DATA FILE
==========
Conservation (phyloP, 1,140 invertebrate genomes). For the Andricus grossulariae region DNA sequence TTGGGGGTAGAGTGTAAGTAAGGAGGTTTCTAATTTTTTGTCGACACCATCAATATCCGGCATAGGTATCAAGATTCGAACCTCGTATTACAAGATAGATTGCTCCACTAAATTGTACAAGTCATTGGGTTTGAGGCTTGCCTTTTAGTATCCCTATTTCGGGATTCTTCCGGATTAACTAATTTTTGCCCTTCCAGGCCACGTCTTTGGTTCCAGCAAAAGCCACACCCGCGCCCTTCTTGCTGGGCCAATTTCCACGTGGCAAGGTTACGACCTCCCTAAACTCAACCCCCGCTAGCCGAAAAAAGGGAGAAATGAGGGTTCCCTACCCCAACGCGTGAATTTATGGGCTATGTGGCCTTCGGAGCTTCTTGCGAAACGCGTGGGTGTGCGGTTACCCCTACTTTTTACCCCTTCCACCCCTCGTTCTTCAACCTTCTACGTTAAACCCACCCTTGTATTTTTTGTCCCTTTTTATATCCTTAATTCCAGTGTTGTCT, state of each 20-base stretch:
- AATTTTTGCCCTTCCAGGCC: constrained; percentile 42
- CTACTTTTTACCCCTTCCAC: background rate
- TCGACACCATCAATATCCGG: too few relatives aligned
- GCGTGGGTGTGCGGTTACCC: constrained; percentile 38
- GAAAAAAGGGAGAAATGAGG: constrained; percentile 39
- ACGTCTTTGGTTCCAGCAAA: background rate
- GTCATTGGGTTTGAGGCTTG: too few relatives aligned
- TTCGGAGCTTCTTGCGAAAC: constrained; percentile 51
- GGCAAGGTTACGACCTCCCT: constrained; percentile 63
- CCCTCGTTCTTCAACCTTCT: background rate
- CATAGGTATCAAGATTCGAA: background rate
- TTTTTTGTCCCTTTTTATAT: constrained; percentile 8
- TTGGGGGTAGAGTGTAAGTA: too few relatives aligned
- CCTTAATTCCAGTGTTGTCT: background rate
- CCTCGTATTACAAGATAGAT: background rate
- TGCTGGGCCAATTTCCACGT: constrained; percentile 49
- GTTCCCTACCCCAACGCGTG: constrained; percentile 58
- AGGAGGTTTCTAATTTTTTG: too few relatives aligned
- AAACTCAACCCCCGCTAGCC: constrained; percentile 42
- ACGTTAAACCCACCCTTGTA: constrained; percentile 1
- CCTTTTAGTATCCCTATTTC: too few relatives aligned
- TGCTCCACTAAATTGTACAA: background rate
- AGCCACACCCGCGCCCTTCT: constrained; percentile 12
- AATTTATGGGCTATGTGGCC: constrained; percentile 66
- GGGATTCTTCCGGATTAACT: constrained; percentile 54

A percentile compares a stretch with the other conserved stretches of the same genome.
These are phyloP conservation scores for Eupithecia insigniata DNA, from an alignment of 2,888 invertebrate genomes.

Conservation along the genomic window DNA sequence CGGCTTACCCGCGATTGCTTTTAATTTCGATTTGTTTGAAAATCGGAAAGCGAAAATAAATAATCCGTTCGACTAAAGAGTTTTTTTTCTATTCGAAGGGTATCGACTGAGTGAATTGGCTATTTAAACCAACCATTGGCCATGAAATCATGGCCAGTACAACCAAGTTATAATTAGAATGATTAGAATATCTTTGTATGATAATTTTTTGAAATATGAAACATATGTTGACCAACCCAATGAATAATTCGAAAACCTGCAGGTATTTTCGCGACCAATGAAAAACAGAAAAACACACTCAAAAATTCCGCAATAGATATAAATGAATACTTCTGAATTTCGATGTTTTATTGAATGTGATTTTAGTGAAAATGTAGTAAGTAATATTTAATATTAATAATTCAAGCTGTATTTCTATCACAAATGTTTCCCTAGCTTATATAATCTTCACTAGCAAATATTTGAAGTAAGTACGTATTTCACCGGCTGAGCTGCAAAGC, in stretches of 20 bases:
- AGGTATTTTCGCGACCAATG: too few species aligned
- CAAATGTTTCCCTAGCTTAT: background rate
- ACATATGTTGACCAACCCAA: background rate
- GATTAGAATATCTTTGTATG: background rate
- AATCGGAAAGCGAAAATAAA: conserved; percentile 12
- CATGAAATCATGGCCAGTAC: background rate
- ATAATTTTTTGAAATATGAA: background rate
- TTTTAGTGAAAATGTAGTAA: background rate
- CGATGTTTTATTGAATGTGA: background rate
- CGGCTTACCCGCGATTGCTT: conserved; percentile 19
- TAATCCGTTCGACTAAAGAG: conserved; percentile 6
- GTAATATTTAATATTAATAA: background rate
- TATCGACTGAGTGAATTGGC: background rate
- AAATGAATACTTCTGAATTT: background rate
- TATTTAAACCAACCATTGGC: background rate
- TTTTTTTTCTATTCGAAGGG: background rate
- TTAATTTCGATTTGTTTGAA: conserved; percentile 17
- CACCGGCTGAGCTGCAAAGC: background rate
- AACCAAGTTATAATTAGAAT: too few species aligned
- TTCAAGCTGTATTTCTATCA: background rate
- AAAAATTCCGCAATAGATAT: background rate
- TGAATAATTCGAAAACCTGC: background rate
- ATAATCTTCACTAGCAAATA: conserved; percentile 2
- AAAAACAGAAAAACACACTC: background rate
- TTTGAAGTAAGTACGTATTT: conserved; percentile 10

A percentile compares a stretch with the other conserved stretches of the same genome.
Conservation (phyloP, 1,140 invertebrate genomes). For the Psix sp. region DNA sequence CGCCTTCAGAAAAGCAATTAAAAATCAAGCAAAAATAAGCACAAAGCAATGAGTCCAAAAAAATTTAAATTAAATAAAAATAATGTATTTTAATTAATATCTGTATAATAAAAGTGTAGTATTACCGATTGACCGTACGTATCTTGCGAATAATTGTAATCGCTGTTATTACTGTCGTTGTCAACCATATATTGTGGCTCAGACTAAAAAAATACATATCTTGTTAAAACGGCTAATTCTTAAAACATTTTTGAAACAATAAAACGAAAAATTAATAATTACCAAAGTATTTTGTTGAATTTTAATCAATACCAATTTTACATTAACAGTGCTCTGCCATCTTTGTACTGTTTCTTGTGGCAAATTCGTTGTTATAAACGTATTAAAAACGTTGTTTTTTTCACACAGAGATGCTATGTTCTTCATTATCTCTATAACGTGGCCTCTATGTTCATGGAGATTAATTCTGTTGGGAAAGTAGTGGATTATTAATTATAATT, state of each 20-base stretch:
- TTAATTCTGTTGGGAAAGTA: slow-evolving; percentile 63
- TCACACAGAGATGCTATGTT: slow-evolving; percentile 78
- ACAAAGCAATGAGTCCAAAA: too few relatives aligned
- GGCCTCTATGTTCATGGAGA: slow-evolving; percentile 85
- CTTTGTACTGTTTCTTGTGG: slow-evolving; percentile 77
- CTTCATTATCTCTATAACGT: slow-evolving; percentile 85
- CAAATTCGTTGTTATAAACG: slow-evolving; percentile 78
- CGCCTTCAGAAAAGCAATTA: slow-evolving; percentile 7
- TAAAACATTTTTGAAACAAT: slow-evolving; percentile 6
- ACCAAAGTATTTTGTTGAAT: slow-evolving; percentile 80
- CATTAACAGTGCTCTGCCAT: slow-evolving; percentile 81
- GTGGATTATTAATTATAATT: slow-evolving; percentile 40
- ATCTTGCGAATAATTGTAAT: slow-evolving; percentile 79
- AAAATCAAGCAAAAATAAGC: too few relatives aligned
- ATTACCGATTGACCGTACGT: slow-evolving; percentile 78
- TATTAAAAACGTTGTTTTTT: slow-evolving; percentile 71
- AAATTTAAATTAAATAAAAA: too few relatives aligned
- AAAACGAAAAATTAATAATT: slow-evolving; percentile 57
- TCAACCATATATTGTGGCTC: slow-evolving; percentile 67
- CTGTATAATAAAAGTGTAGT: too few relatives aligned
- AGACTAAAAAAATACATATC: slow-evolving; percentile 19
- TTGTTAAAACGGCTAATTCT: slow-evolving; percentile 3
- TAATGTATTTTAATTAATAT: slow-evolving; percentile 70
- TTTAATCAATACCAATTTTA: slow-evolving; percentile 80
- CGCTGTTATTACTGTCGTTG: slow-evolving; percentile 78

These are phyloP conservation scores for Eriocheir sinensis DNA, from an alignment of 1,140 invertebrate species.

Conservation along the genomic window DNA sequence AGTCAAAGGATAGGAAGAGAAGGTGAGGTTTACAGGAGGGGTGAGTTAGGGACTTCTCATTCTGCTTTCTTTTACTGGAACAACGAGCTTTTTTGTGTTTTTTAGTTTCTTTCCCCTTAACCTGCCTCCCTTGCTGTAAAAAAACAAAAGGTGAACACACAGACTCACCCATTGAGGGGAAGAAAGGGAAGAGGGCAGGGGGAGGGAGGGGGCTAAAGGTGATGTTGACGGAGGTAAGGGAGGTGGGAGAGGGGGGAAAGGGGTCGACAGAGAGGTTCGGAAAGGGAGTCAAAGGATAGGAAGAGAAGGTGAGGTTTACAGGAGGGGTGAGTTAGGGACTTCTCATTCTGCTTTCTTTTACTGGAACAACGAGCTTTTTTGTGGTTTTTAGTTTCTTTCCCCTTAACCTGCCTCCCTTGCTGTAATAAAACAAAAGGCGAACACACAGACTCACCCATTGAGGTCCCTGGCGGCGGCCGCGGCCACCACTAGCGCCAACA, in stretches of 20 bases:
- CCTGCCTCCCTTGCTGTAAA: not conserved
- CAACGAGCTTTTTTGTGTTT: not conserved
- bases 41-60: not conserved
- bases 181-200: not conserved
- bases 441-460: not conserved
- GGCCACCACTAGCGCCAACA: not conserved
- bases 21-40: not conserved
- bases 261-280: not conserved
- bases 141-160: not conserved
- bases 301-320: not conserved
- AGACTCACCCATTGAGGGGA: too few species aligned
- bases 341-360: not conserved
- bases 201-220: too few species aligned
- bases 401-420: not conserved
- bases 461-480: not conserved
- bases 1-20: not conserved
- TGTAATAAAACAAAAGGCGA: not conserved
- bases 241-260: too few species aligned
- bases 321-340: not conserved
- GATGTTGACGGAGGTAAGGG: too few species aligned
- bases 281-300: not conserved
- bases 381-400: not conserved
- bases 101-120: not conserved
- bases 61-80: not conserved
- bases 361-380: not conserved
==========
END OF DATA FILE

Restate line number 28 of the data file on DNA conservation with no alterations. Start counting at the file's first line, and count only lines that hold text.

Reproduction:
These are phyloP conservation scores for Eupithecia insigniata DNA, from an alignment of 2,888 invertebrate genomes.